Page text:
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RFE/RL NEWSLINE Vol. 2, No. 9, Part II, 15 January 1998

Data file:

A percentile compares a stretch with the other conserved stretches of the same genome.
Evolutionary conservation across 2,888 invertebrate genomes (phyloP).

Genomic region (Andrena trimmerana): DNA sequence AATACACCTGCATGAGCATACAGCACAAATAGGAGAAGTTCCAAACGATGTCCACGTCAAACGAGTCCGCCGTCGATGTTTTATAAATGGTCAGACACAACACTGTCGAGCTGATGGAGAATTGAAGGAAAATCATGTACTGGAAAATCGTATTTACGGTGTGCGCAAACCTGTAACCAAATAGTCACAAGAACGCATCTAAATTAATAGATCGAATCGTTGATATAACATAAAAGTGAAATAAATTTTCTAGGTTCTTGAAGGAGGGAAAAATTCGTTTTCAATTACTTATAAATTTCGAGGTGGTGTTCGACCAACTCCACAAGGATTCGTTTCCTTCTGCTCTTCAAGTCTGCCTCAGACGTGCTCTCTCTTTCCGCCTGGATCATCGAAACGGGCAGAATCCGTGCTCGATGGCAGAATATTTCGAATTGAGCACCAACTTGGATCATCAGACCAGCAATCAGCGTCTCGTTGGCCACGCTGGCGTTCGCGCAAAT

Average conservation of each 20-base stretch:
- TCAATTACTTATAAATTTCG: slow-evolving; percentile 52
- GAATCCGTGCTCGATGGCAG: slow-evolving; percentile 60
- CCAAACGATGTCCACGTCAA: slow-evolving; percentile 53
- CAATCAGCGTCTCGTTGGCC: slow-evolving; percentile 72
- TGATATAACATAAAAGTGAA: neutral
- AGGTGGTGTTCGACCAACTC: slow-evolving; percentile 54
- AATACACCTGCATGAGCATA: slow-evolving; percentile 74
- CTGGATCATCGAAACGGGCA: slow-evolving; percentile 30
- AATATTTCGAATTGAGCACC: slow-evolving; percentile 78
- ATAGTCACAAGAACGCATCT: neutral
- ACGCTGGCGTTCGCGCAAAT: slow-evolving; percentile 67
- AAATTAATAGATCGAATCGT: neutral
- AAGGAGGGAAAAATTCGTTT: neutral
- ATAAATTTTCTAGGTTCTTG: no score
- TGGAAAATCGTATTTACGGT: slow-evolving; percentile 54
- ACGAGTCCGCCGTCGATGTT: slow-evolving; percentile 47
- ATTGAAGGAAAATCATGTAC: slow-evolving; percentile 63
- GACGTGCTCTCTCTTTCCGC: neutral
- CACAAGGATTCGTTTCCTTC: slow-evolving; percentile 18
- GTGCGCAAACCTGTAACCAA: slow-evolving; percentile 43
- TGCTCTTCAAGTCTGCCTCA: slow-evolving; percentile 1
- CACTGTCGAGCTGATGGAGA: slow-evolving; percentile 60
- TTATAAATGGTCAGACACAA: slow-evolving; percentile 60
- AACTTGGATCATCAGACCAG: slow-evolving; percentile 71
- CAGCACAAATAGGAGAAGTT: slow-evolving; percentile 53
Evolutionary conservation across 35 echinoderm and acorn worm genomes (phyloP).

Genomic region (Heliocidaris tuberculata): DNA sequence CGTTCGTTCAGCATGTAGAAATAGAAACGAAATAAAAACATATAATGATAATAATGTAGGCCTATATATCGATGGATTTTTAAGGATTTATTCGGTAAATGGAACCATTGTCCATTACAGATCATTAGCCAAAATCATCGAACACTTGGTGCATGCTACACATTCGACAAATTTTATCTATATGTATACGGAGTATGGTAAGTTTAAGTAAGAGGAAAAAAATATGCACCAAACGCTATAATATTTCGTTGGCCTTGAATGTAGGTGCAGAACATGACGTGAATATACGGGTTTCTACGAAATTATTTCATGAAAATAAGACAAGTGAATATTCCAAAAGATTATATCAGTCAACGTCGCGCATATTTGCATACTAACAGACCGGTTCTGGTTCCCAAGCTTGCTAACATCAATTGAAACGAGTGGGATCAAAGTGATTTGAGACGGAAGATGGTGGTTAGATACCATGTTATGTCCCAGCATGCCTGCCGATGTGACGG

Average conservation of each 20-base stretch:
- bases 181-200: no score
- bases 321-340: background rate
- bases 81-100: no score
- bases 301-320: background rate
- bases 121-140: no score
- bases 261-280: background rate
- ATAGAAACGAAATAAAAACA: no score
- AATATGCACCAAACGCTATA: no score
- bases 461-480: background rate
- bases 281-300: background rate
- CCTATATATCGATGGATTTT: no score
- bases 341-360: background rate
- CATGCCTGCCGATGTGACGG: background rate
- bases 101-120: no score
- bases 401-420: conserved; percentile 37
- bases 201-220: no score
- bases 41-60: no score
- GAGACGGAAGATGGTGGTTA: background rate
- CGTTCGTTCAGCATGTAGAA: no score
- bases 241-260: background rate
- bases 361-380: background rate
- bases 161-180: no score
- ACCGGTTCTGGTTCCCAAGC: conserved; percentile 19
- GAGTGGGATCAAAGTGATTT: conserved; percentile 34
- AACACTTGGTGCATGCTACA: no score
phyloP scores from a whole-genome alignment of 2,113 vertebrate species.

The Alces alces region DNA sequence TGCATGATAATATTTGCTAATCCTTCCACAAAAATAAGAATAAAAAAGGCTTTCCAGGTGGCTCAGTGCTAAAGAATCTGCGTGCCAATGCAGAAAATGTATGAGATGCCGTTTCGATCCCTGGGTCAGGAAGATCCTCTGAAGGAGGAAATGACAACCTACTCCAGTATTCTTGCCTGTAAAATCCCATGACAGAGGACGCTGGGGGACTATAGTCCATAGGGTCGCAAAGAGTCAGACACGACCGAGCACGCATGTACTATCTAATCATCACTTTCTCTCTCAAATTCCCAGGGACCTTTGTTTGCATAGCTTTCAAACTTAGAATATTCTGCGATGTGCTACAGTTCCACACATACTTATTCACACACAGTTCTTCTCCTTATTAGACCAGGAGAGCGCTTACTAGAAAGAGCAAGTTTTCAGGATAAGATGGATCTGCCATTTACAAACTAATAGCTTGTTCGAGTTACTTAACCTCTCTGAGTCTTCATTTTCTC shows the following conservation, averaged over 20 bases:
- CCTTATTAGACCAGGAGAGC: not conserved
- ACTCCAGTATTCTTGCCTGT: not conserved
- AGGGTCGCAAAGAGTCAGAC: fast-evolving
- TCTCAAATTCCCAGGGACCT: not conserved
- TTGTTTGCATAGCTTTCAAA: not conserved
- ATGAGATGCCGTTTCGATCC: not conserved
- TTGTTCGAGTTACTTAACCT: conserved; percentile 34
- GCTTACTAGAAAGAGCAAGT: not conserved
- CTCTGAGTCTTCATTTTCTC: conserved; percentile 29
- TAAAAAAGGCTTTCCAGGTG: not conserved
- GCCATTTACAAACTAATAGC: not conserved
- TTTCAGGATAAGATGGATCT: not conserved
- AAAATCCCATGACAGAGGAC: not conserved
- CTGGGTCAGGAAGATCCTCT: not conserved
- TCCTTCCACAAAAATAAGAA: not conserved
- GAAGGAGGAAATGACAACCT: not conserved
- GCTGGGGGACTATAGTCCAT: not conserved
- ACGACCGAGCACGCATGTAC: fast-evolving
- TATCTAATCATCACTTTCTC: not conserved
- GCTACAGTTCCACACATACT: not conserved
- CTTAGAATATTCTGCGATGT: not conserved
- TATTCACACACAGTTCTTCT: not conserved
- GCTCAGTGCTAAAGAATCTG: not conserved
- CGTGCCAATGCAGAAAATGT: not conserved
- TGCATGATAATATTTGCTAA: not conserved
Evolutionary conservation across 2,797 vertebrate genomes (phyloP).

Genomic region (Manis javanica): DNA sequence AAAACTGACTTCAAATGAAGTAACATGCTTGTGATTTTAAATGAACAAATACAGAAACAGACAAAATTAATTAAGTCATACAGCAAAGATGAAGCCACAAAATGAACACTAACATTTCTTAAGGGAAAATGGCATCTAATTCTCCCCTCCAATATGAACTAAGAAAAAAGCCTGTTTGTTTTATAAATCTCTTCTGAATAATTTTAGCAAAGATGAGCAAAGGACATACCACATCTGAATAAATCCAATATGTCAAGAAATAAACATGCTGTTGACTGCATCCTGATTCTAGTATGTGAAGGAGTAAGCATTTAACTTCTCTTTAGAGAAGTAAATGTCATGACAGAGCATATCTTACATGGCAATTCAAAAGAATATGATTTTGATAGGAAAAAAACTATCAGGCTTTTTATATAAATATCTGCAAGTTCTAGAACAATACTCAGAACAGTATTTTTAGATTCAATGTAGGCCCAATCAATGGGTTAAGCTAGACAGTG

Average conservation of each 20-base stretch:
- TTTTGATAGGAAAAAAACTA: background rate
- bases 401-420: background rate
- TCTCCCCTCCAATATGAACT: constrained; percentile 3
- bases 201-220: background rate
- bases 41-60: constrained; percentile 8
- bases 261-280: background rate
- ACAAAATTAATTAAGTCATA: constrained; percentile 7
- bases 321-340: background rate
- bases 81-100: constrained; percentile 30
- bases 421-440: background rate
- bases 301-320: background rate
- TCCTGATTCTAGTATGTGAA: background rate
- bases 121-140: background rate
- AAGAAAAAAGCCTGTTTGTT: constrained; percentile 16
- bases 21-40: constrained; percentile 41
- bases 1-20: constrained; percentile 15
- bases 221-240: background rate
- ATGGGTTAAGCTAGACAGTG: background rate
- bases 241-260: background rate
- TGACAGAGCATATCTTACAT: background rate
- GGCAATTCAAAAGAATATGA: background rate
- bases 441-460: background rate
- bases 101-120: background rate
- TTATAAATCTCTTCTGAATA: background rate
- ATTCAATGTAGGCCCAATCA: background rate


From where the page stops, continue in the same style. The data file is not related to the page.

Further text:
A daily report of developments in Eastern and Southeastern Europe, Russia, the Caucasus and Central Asia prepared by the staff of Radio Free Europe/Radio Liberty. This is Part II, a compilation of news concerning Central, Eastern, and Southeastern Europe. Part I covers Russia, Transcaucasia and Central Asia and is distributed simultaneously as a second document. Back issues of RFE/RL NewsLine and the OMRI Daily Digest are online at RFE/RL's Web site: http://www.rferl.org/newsline xxxxxxxxxxxxxxxxxxxxxxxxxxxxxxxxxxxxxxxxxxxxxxxxxxxxxx Headlines, Part II * UKRAINE RATIFIES TREATY WITH RUSSIA * POLICE BAN DEMONSTRATIONS IN MONTENEGRO * U.S. SLAMS BULATOVIC, MILOSEVIC xxxxxxxxxxxxxxxxxxxxxxxxxxxxxxxxxxxxxxxxxxxxxxxxxxxxxx REGIONAL AFFAIRS UKRAINE RATIFIES TREATY WITH RUSSIA. By a vote of 317 to 27, Ukrainian lawmakers ratified a friendship treaty with Russia on 14 January. President Leonid Kuchma and his Russian counterpart, Boris Yeltsin, signed the treaty last May following years of disputes over the division of the former Soviet Black Sea Fleet. The document reaffirms the countries' borders and thereby reduces Moscow's chances of claiming Crimea or its port city Sevastopol, as several Russian politicians have advocated. The Ukrainian parliament has yet to consider ratifying several agreements on the fleet, which are expected to face considerable opposition from lawmakers. PB YELTSIN PLEASED WITH RATIFICATION OF TREATY. Russian presidential spokesman Sergei Yastrzhembskii told Interfax on 14 January that Boris Yeltsin welcomed the "convincing ratification" of the treaty by the Ukrainian parliament and expects the Russian parliament to "give equally convincing support" to the document. The Russian State Duma is scheduled to consider the treaty in early February. Although Duma First Deputy Speaker Vladimir Ryzhkov predicted on 14 January that the treaty will be ratified, the document is expected to meet with vocal opposition from some Duma members, including Vladimir Zhirinovsky's Liberal Democratic Party of Russia faction and Popular Power faction co-leader Sergei Baburin. They have called for more transmissions of Russian television broadcasts in Ukraine. Baburin has also warned that Russia will pave the way for Ukraine's possible accession to NATO if it ratifies a treaty renouncing all claims on Ukrainian territory. LB SPOKESMAN SAYS YELTSIN NOT PREJUDICED AGAINST BALTICS. Also on 14 January, Yastrzhembskii said that Yeltsin wants a "constructive dialogue" with the leaders of the Baltic States, Interfax and BNS reported on 14 January. The Russian news agency quoted Yastrzhembskii as stressing that Yeltsin has "no prejudices" against any of the Baltic leaders and that Russia intends to continue to develop relations with the Baltic States. Yastrzhembskii pointed to progress in Russian- Lithuanian relations but noted that ties with Estonia and Latvia are not developing well because the rights of ethnic Russians in those countries are being violated. JC ADAMKUS SAYS KALININGRAD "INTERNATIONAL PROBLEM." Lithuanian President-elect Valdas Adamkus told the Polish weekly "Wrpost" that the status of Kaliningrad Oblast remains an "international problem," BNS reported on 14 January. Adamkus explained that statement by noting that "at the Potsdam Conference, the great powers transferred Kaliningrad to the administration of the USSR, but only temporarily--in other words, until such a time when a decision is made as to what is to be done further." He argued that problems related to the region should be resolved by international organizations, while stressing that cooperation with "all neighbors" is indispensable for peace "in this part of Europe." By contrast, incumbent President Algirdas Brazauskas last month distanced himself from challenges by Lithuanian politicians regarding Kaliningrad's status. Such challenges, Brazauskas said, "complicate our relations with neighboring countries and, of course, with Russia." JC EAST-CENTRAL EUROPE UKRAINIAN COURT TO RULE ON DEATH PENALTY. Chief Justice Ivan Tymchenko has said the Constitutional Court will rule whether capital punishment is constitutional, RFE/RL reported on 14 January. Tymchenko did not say when the ruling would be made. The Council of Europe has threatened to suspend Ukraine if it continues carrying out the death penalty. Kyiv pledged to stop executions when it joined the council in 1995. The following year, however, well over 100 executions took place in the country. PB BELARUSIAN DISSIDENT PLANS DRIVE AGAINST LUKASHENKA. Exiled opposition leader Zianon Paznyak said his organization, the Belarusian Popular Front, will soon hold petition drives in a bid to force out President Alyaksandr Lukashenka. Paznyak told the Polish paper "Zycie" in Washington that this plan may be the reason the government recently claimed the opposition was planning a coup attempt (see "RFE/RL Newsline," 12 and 14 January 1998). Paznyak said the government considers the petition drive a "dangerous development" and intends to prevent it. PB "SVABODA" TO BE PUBLISHED UNDER NEW NAME. "Svaboda" editor Ihar Hermianchuk has said he will begin publishing a tri-weekly newspaper called "Naviny" (News), ITAR-TASS reported on 14 January. Hermianchuk said the first edition will appear on 16 January and will have the same editorial content as "Svaboda," which was shut down by the Belarusian government last fall (see "RFE/RL Newsline," 25 November 1997). "Svaboda" was the country's largest- circulation opposition newspaper. "Naviny" will initially be available for purchase only at kiosks. PB DIPLOMATS MEET WITH LUKASHENKA. President Lukashenka has told a group of ambassadors in Minsk that his country has "many serious problems" with the EU and the Council of Europe, Interfax reported on 14 January. "I think you have realized that putting limits on contacts and [other] ...forms of pressure are counterproductive," he told them. Lukashenka said he hoped that the Organization on Security and Cooperation in Europe's mission in Belarus (see "RFE/RL Newsline," 13 January 1998) will respect "the Belarusian people's sovereign rights." PB ESTONIA'S HANSAPANK MERGES TO CREATE LARGEST BANK IN BALTICS. Estonia's largest commercial bank, Hansapank, has announced it will merge with Hoiupank, the country's third-largest such bank, ETA and BNS reported on 14 January. The new bank will be the largest in the Baltic States, with assets totaling $1 billion. Shares in Hansapank and Hoiupank led Estonia's stock market boom last year but lost in value when the market crashed last fall. According to dpa, analysts claim Hansapank will benefit more from the deal, as it was forced to postpone a share issue at the end of 1997 owing to the depressed stock prices. The merger must still be approved by the shareholders of both banks and by the Bank of Estonia. JC LITHUANIA, U.S. SIGN INVESTMENT TREATY. Lithuanian and U.S. officials, meeting in Washington on 14 January, signed an investment treaty intended to help expand trade between the two countries, Reuters reported. The treaty guarantees the right to invest on terms no less favorable than those accorded domestic investors in most business sectors, the news agency quoted the U.S. Trade Representative's Office as saying. JC TENSIONS CONTINUE IN NORTHERN POLAND. Hundreds of people in the northern city of Slupsk attended the funeral of a 13-year-old boy who died allegedly after being beaten by police (see "RFE/RL Newsline," 13 January 1998), AFP reported on 14 January. The boy's death sparked two nights of riots that left dozens injured and property damaged. Nearly 100 people were arrested. The situation in the industrial town remains tense. Meanwhile, a federal investigation is to be conducted. PB CZECH GOVERNMENT AGREES ON HOW TO DISSOLVE PARLIAMENT. The cabinet on 14 January approved a bill on state-owned land that will be submitted to the Chamber of Deputies to be tied to a confidence vote, Premier Josef Tosovsky told journalists. Rejection of the bill or failure to discuss it within 90 days will trigger the constitutional mechanism for dissolving the parliament (see "RFE/RL Newsline,"13 January 1998). The government also discussed a first draft of its program, to be submitted to the parliament's approval, and assigned the task of drawing up a second version to several groups of ministers, CTK reported, citing government spokesman Vladimir Mlynar. MS DIVERGENT VIEWS ON CZECH RATIFICATION OF NATO ENLARGEMENT. Petr Necas, the chairman of the Chamber of Deputies' Defense and Security Commission and a member of the Civic Democratic Party (ODS), said on 14 January it is essential that the ratification of Czech membership in NATO take place before early elections scheduled for June. He said it cannot be ruled out that the Social Democrats (CSSD), who are demanding a referendum on joining NATO, will win those elections. But Social Democrat leader Milos Zeman told CTK that it would be a "blatant diplomatic blunder" if the step were taken before all NATO countries have ratified the alliance's enlargement. Polls show that the CSSD has a good chance of winning the next elections. MS SLOVAK POLL SHOWS OPPOSITION AHEAD. A public opinion survey conducted by the Institute for Public Affairs confirms the 1997 trend in which Premier Vladimir Meciar's Movement for a Democratic Slovakia (HZDS) lost much of its former political backing, Reuters reported. The HZDS, with 25.7 percent support, is trailing the opposition Slovak Democratic Coalition (31.1 percent). The HZDS's coalition partners are not faring well either. The far-right Slovak National Party is supported by 6.8 percent, while the far-left Workers Party would fail to pass the 5 percent threshold for parliamentary representation if elections were held now. The opposition Party of the Democratic Left and the Hungarian Coalition are backed by 11 percent each. MS SLOVAKIA SEEKS TO MEND TIES WITH HUNGARY. Foreign Ministry spokesman Milan Tokar on 14 January said Bratislava has proposed that the foreign ministers of the two countries meet in Budapest on 22 January, Reuters reported. One day earlier, citing unidentified Slovak sources, the Hungarian daily "Nepszabadsag" reported that Slovak Foreign Minister Zdenka Kramplova was due in Budapest on 22 January. MS GABCIKOVO-NAGYMAROS SETTLEMENT STILLS HANGS IN BALANCE. Government commissioner Janos Nemcsok on 14 January told the parliamentary Environment Commission that Hungary has not committed itself to the construction of a new hydroelectric power plant to replace the abandoned project. He added that it would not do so before the completion of studies showing the likely impact of the new project on the environment and its economic costs, the daily "Nepszava" reported on 15 January. But a source close to the negotiations told an RFE/RL correspondent in Bratislava on 14 January that the sides are nearing an agreement. The source said Hungary is proposing to build a power plant between Szob and Budapest instead of completing the originally planned dam (see also "RFE/RL Newsline," 13 January 1998). MS SOUTHEASTERN EUROPE POLICE BAN DEMONSTRATIONS IN MONTENEGRO. Some 8,000 supporters of outgoing President Momir Bulatovic clashed with police in Podgorica on 14 January, an RFE/RL correspondent reported from the Montenegrin capital. The protesters tried to storm government buildings and attacked police with hand grenades, leaving 45 policemen and six demonstrators injured. Police regained the upper hand only when special units arrived. Interior Minister Filip Vujanovic said on 15 January that Bulatovic's supporters have proven themselves to be violent, and he banned further demonstrations. Vujanovic appealed to "all government and intellectual circles in Serbia" who might be able to help calm the situation in Montenegro to do so. PM POLITICAL STANDOFF CONTINUES IN MONTENEGRO. Talks in Podgorica between Bulatovic, who is an ally of Yugoslav President Slobodan Milosevic, and reformist President-elect Milo Djukanovic ended inconclusively on 14 January. Bulatovic remained adamant that the 19 October 1997 presidential vote was rigged and called the election "a real crime that the Montenegrins will not forget." Yugoslav Prime Minister Radoje Kontic, who led mediation efforts, said he will continue to try to negotiate an end to the stalemate. PM U.S. SLAMS BULATOVIC, MILOSEVIC. Robert Gelbard, the U.S. special envoy to the former Yugoslavia, said in Belgrade on 15 January that Washington "is deeply concerned and the international community...deeply offended by the absolutely outrageous behavior by...Bulatovic in inciting these illegal riots.... I hold him responsible along with his collaborators for this outrageous, illegal behavior." Gelbard added that he also holds "Milosevic responsible for supporting these demonstrations [and] for not restraining his colleague Mr. Bulatovic...." Gelbard said on 14 January in Sarajevo that Secretary of State Madeleine Albright warned Milosevic in a telephone conversation the previous weekend not to disrupt the peaceful transition of power in Montenegro. PM MONTENEGRO APPEALS TO MAJOR POWERS. On 14 January, Montenegrin Foreign Minister Branko Perovic sent a letter to the ambassadors of Western countries and Russia asking them to take "urgent diplomatic steps" with the Belgrade authorities to calm the political situation in Montenegro. In related news, "Nasa Borba" reported on 15 January that Djukanovic will visit Washington in February. PM ETHNIC ALBANIANS TO JOIN NEW MONTENEGRIN GOVERNMENT. Representatives of the Democratic Union of Albanians and the Democratic League (two ethnic Albanian political parties represented in the Montenegrin parliament) told BETA news agency in Ulcinj on 15 January that the two parties will join the new Montenegrin government. Votes of Montenegro's Albanian and Muslim minorities played a key role in enabling Djukanovic to defeat Bulatovic. PM EASTERN SLAVONIA RETURNS TO CROATIA. President Franjo Tudjman said in Zagreb on 14 January that his government will continue its policies aimed at peacefully reintegrating eastern Slavonia into Croatia once Croatian sovereignty is restored on 15 January. Tudjman noted that international aid will be vital in ensuring the return of 70,000 Croatian refugees who fled the region when the Serbs conquered it in 1991. Meanwhile in Vukovar, ethnic Serbian political leaders Milorad Pupovac, Vojislav Stanimirovic and Milos Vonjnovic called on Zagreb to regain the confidence of the Serbs by respecting Croatia's commitments in the 1995 Erdut agreement to preserve basic rights for the Serbs, an RFE/RL correspondent reported from Vukovar. PM BOSNIAN SERB TV BACK ON AIR. Hard-line supporters of Radovan Karadzic resumed television broadcasting from Pale on 14 January. Two transmitters beamed the private station's programs to an area approximately 8 miles wide around Pale, which includes eastern Sarajevo. NATO peacekeepers took control of TV Pale's former transmitters and relay stations last fall and gave responsibility for Bosnian Serb state-run TV to supporters of Republika Srpska President Biljana Plavsic in Banja Luka. PM ALBANIAN GOVERNMENT DENIES PLANS TO SACK JUDGES. Spokesmen for President Rexhep Meidani on 14 January denied reports that the Socialist-led government plans to sack a large number of judges and prosecutors who were trained in six-month crash courses in 1993 and appointed by the previous Democratic Party government (see "RFE/RL Newsline," 23 December 1997). The spokesmen dismissed demands by some of the judges, who are on hunger strike, for a new law requiring all judges to have university law degrees to be repealed. The spokesmen said that the new legislation will apply only to people appointed to the bench in the future. They added that the law protects the judges and prosecutors appointed by the Democrats since it allows them to appeal to the Supreme Court against disciplinary measures. FS OSCE CALLS ON ALBANIAN DEMOCRATS TO PARTICIPATE IN PARLIAMENT. Gerard Stoudman, the director of the OSCE Office for Democratic Institutions and Human Rights, on 14 January dismissed calls by the Democratic Party for early elections, "Gazeta Shqiptare" reported. Stoudman, at the end of a three-day visit to Tirana, also called on the Democrats to end their boycott of the legislature and to participate in drafting a new constitution. He stressed that the document needs broad public support. Democratic Party leader Sali Berisha, however, said that his formation will not return to parliament simply "to serve as window-dressing for the government." FS ROMANIAN DEMOCRATS WITHDRAW SUPPORT FROM PREMIER CIORBEA. The National Council of the Democratic Party on 14 January withdrew its support from Premier Victor Ciorbea, saying a new government should be formed by another premier. The council also tasked the party leadership with negotiating the new cabinet's reform program with the members of the current coalition. The deadline for ending those negotiations is 31 March, and the party will quit the coalition if they are not successfully concluded by then. The council ignored an appeal by President Emil Constantinescu, who urged the Democrats not to dismember the coalition, RFE/RL's Bucharest bureau reported. Democratic Party leader Petre Roman criticized the National Peasant Party Christian Democratic (PNTCD) for promoting the large-scale restitution of property to former owners and for alleged pro-monarchy sympathies. MS COALITION PARTNERS REACT TO DEMOCRATS' DECISION. PNTCD chairman Ion Diaconescu, said the Democrats' decision amounted to "blackmail, demagogy, and hypocrisy." He said the government's records show that the Democrats never raised with the cabinet the issues they are now complaining about. He added that the Democrats will be held responsible by the public for halting the reform process and the struggle against inflation as well as for promoting an atmosphere of instability that will discourage foreign investors, RFE/RL's Bucharest bureau reported. On 15 January, Diaconescu told Radio Bucharest that the probable solution to the crisis is early elections. National Liberal Party leader Mircea Ionescu- Quintus said a change of government at this point would lead to "stagnation." MS MOLDOVAN OPPOSITION PARTY WANTS TO BAN KGB COLLABORATORS FROM RUNNING. Simion Certan, the co- chairman of the Democratic Forces Alliance (AFD), told journalists in Chisinau on 14 January that the alliance proposes that "former secret collaborators and informers of the [Soviet- era] KGB" be banned from running in the elections scheduled for later this year. Certan said the parliament must pass legislation forcing the Security Ministry to disclose the names of those candidates who are former secret service collaborators or informers. He said he will initiate an amendment to the electoral law to that end, BASA-press reported. According to Certan, the ban should extend to deputies elected in 1994 on the lists of the Agrarian Democratic Party of Moldova and the Socialist Unity-Edinstvo bloc, who "are responsible for the present state of affairs in Moldova." MS WORLD BANK LOAN TO MOLDOVA. The World Bank's International Development Association (IDA) on 14 January approved a $5 million loan to Moldova to develop a cooperative rural banking system, an RFE/RL correspondent in Washington reported. The loan carries no interest charges and is repayable over 35 years. The IDA is a World Bank affiliate that helps the poorest nations. MS BULGARIAN PREMIER CONSIDERS RETALIATION OVER RUSSIAN GAS SUPPLIES. Ivan Kostov says Bulgaria might reduce Russia's gas transit across its territory if Gazprom curtails deliveries for Bulgarian consumption, ITAR-TASS reported on 14 January. Kostov said Russia annually pumps 8 billion cubic meters of gas to Turkey, Serbia, Greece, and Macedonia through Bulgaria. Meanwhile, the opposition Socialist Party has submitted a motion of non-confidence in the government, citing the cabinet's bungled talks with Gazprom as one of the reasons. It is unclear whether the other opposition parties represented in the legislature will support the motion, which is to be debated in late January. MS xxxxxxxxxxxxxxxxxxxxxxxxxxxxxxxxxxxxxxxxxxxxxxxxxxxxxx Copyright (c) 1998 RFE/RL, Inc. 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